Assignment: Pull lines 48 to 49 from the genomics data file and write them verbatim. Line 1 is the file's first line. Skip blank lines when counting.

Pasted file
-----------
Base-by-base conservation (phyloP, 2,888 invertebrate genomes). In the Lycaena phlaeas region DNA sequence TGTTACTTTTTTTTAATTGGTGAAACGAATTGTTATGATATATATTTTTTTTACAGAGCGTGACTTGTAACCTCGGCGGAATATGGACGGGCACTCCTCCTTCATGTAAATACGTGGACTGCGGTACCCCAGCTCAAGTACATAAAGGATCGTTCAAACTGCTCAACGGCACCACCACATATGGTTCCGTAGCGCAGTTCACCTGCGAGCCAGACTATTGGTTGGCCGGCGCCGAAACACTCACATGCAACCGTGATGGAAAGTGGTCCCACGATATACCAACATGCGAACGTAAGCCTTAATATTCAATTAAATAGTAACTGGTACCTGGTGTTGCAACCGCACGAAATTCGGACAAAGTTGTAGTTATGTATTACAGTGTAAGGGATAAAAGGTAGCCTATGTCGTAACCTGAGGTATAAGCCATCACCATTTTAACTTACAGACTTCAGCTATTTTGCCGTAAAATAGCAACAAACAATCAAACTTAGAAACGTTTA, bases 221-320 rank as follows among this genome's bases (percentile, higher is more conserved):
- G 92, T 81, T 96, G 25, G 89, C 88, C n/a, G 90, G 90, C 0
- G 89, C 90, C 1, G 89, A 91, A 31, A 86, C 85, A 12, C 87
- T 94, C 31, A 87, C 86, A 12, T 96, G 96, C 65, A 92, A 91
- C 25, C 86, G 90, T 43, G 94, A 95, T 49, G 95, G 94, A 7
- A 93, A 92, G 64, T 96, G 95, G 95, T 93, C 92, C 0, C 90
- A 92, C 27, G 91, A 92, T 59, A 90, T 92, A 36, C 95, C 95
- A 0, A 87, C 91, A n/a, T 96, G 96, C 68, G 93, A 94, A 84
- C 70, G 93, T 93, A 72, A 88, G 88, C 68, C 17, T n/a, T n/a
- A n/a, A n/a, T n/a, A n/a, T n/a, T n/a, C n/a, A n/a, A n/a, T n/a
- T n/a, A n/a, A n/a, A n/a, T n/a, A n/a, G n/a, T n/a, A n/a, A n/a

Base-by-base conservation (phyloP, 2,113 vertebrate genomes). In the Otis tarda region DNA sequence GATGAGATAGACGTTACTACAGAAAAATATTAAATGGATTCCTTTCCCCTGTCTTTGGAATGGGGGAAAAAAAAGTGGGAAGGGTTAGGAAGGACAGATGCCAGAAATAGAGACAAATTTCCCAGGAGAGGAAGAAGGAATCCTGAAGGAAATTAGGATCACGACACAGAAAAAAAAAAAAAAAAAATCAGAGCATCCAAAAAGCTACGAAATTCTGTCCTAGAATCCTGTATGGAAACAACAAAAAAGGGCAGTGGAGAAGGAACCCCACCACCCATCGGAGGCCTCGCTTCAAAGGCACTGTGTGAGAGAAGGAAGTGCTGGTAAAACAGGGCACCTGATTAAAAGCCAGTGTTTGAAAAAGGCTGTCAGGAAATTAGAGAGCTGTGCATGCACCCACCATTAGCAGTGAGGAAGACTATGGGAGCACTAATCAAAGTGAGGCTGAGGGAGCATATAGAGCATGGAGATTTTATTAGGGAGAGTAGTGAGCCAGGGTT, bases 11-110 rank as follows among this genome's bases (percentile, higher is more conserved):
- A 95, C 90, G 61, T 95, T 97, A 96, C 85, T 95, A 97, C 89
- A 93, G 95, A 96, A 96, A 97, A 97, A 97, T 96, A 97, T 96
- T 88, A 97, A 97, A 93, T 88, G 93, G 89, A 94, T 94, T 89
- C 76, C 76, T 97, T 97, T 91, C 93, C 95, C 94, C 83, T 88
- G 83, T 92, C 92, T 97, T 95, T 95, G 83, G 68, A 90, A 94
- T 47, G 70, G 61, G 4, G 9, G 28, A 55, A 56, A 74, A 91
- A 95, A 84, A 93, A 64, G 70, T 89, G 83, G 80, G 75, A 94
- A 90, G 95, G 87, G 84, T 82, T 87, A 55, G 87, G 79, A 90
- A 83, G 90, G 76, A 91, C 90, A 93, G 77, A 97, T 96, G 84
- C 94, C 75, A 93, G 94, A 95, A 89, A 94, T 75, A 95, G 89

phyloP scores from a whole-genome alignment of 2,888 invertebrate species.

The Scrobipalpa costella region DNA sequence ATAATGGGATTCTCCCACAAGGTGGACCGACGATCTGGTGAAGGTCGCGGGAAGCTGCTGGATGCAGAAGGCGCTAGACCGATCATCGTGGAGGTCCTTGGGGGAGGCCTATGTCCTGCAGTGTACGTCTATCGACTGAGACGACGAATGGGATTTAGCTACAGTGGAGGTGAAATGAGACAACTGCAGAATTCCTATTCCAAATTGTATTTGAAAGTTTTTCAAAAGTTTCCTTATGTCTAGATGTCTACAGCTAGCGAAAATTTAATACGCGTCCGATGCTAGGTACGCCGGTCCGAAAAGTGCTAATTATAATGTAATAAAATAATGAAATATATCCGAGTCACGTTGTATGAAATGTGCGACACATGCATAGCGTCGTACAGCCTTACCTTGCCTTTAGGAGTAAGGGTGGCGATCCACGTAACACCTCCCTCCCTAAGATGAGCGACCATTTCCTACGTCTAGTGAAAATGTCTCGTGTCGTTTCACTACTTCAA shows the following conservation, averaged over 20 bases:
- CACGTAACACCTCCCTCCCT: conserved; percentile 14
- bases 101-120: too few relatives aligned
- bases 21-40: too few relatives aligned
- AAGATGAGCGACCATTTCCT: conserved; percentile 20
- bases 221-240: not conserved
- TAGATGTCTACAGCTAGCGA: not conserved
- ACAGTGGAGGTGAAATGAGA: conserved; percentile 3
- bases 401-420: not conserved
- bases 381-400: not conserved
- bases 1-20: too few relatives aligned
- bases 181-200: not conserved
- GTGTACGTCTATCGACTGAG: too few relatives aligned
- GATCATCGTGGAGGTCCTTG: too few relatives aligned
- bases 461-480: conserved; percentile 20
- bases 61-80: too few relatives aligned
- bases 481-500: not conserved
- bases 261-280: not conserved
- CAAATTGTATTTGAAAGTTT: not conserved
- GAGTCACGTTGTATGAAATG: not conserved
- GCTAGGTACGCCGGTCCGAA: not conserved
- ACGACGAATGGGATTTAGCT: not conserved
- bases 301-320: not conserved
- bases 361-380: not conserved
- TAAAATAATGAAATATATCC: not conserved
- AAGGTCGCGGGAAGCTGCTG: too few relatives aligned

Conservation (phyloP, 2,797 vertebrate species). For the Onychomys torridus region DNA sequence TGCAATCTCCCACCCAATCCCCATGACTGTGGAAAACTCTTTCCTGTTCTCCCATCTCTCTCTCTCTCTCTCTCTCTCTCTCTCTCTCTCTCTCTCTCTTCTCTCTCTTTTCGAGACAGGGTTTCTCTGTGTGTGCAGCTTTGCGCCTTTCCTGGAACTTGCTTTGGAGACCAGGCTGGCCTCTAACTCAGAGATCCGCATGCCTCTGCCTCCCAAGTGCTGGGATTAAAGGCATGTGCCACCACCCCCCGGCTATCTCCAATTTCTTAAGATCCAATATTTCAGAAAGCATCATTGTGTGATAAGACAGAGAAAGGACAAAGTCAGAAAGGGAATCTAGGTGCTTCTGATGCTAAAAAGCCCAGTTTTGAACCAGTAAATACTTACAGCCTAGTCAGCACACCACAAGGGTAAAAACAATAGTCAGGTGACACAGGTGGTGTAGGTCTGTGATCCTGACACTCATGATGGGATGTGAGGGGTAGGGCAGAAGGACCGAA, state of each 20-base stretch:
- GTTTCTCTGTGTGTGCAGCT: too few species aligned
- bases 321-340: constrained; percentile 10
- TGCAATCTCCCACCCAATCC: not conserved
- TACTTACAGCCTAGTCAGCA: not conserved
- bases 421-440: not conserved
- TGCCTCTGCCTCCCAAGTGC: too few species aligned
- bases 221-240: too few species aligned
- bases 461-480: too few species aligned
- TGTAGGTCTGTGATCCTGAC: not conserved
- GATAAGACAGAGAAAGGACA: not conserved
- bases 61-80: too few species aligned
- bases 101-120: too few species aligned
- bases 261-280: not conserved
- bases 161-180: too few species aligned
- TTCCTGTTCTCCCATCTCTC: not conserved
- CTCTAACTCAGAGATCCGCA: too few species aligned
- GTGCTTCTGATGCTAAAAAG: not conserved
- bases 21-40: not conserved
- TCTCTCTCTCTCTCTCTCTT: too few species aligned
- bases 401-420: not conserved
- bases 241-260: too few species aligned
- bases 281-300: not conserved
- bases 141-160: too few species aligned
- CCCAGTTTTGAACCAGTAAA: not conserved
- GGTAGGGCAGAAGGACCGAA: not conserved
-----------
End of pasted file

- TAAAATAATGAAATATATCC: not conserved
- AAGGTCGCGGGAAGCTGCTG: too few relatives aligned